Now, I’m gonna spoil the first season of Love, Victor, the only season I’ll probably watch of this show, and tell you what I liked about its finale, but I need you to not be a giant baby about it. K? I know I’m picking apart the themes of this dumb TV show. I’m the one writing 3000 words that I think are important on it so that you kinda don’t have to watch this show. I don’t think it’s well written, directed, or acted either. These thematic inconsistencies and underhanded character developments are not ultimately worth your time, even under quarantine. That doesn’t mean there isn’t something to take away from it.
Anyway, Victor spends the entire first season in a straight relationship with a girl he likes, but the tension snaps when he shamefully and instinctively kisses his male crush Benji and spends the rest of the season regretting it. He even travels to New York City to get away from it all, where Simon and his boyfriend Bram move to after the events of Love, Simon, to find his identity in the LGBTQIA+ umbrella. Instead, Victor meets Simon’s boyfriend (again, named Bram) and his other friends while Simon is actually busy somewhere, but it’s okay cause all his friends have different backgrounds themselves and advice to give Victor.
Well, it turns out all of the advice Simon gave to Victor the whole season was an amalgamation of advice he acquired and shared with the help from his queer, femme friends of color, with whom Simon has shared all of Victor’s life details.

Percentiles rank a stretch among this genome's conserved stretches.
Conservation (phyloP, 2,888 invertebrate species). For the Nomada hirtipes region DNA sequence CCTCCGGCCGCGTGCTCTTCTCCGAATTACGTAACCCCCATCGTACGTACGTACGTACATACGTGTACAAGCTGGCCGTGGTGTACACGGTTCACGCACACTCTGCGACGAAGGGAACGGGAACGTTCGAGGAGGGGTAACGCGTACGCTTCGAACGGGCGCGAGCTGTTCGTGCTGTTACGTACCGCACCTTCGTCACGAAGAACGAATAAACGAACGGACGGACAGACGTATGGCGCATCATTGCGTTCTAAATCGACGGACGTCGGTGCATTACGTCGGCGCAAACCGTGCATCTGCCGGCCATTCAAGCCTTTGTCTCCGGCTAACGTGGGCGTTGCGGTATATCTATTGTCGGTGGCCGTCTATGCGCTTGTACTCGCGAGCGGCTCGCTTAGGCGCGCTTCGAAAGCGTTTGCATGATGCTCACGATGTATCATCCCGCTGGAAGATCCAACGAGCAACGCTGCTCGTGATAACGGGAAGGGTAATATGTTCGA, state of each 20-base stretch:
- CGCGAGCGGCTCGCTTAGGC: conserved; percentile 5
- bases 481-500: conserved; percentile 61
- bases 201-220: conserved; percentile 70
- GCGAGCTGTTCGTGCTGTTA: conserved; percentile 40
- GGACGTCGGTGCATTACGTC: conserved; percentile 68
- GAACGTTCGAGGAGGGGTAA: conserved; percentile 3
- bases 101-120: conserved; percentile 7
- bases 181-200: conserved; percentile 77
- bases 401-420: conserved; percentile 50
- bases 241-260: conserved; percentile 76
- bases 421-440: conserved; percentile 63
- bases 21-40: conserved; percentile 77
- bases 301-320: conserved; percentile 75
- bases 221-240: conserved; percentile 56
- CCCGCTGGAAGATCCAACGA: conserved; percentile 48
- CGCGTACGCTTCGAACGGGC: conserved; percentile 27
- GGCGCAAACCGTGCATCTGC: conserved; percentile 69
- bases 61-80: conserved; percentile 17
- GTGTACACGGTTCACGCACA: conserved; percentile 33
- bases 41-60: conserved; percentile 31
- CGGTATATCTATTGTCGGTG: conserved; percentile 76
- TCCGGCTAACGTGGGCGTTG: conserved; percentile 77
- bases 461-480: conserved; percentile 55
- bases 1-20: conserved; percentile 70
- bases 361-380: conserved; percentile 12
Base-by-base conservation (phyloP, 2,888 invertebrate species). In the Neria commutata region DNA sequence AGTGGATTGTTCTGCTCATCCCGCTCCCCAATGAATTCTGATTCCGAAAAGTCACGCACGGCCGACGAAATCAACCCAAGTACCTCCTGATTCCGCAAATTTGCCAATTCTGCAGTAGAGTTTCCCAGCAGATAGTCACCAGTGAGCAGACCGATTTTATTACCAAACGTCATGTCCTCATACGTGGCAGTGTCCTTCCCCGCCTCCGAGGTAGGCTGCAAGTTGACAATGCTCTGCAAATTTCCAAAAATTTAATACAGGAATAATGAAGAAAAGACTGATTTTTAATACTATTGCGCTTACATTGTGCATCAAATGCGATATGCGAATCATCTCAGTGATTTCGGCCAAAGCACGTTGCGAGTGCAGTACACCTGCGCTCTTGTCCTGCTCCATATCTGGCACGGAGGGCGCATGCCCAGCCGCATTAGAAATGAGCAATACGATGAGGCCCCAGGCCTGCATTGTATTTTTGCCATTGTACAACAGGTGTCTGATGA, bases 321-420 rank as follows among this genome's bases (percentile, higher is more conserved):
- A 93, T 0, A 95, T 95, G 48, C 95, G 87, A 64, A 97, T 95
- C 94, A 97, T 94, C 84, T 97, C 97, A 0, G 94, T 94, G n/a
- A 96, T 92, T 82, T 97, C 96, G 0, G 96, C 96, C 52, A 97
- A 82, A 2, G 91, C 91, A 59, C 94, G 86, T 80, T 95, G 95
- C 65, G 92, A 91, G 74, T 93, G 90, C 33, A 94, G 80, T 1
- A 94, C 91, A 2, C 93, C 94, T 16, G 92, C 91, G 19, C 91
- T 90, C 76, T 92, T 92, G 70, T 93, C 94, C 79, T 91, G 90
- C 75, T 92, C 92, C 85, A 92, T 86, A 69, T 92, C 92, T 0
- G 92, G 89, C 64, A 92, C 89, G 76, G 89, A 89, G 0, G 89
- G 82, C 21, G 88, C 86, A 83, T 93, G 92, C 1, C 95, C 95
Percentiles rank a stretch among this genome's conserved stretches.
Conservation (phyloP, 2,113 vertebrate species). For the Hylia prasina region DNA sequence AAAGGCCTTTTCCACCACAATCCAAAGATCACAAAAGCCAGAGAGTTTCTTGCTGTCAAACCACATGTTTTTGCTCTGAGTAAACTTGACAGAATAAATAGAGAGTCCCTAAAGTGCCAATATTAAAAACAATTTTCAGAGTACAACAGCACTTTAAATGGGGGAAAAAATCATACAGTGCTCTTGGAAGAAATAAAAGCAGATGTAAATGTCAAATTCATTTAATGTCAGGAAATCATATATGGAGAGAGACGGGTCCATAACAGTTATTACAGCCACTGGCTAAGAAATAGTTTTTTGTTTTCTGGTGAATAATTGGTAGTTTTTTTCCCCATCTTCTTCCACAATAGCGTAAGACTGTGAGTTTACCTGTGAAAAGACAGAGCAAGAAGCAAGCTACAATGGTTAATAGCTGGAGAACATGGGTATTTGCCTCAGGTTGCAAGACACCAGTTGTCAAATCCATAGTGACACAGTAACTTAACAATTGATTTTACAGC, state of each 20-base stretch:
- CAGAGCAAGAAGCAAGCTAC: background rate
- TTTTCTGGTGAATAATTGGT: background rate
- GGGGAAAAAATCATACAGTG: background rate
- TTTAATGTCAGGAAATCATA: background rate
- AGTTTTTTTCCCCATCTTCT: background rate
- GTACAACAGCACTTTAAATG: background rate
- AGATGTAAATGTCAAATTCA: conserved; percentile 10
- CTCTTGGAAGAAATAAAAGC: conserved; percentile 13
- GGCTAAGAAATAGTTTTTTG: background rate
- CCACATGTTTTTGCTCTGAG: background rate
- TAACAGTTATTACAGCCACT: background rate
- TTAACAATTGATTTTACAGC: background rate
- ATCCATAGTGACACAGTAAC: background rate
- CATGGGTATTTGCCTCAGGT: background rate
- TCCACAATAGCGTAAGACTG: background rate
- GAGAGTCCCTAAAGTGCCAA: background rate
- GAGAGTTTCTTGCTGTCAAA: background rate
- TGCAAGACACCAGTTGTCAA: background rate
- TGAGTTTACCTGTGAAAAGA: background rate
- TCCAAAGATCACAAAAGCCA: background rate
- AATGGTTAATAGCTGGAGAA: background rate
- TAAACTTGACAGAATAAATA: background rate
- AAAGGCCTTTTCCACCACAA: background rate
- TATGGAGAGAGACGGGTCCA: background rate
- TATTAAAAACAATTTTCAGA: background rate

With Victor mortified, he and Simon finally meet so Simon can explain himself. It’s the best three minutes of the series, and here it is so you can watch it and maybe feel something.
The entire season is Victor wrestling with not just what he wants, but how he can get what he wants — who’s affected in the pursuit of what he wants, the consequences of coming out, and the understandable feeling that ‘gay’ doesn’t quite define who he is. The majority of the reason Victor is reluctant to come out to his parents is not just because he’s unsure himself, but because he’s conscientious of his extremely emotionally fragile family.
These are all worthy themes to explore, and there’s plenty of TV drama to be wrung out with this premise. So tell me:
Why the fuck does season one end with a cliffhanger in which Victor tells his parents “I’m Gay”? Cut to black, Love, Victor Season 2 coming 2022. How satisfying. You could chalk it up to impulse, but Victor spent most of the runtime aware of his impulses and resisting. Not only that, even though Victor does end up “with” Benji, he still breaks his girlfriend Mia’s heart. He still lied to her. Does that matter?
Is there not a better point you could make about identity and code-switching, or at least give Mia some autonomy to not get over it so quickly? They were together for like, 8 out 10 of the episodes! It’s something we’re supposed to be interested in all season long, even though the show is clearly being watched with the promise of underrepresented queer romance.
It’s literally queerbaiting, but it’s just to guarantee the existence and success of the eventual second season. So be sure to keep subscribed to Hulu for another year cause at some point you might find gay people on TV who are proud of being gay! They might even kiss! Keep paying attention to Hulu!!!
This is a fact about me that I don’t often share online, but I’m half-Mexican. It's not something I often share because it's not usually relevant. That’s a privilege and a half, ain’t it? My grandparents immigrated from Mexico, settled a quarter of a mile north of the border in Arizona, and never left. Mexican-American culture was an environment I grew up around and was surrounded by. But I’m quite light-skinned and was often reminded of the fact (even within the family) so the culture never felt mine, even if my 23andMe said biologically otherwise.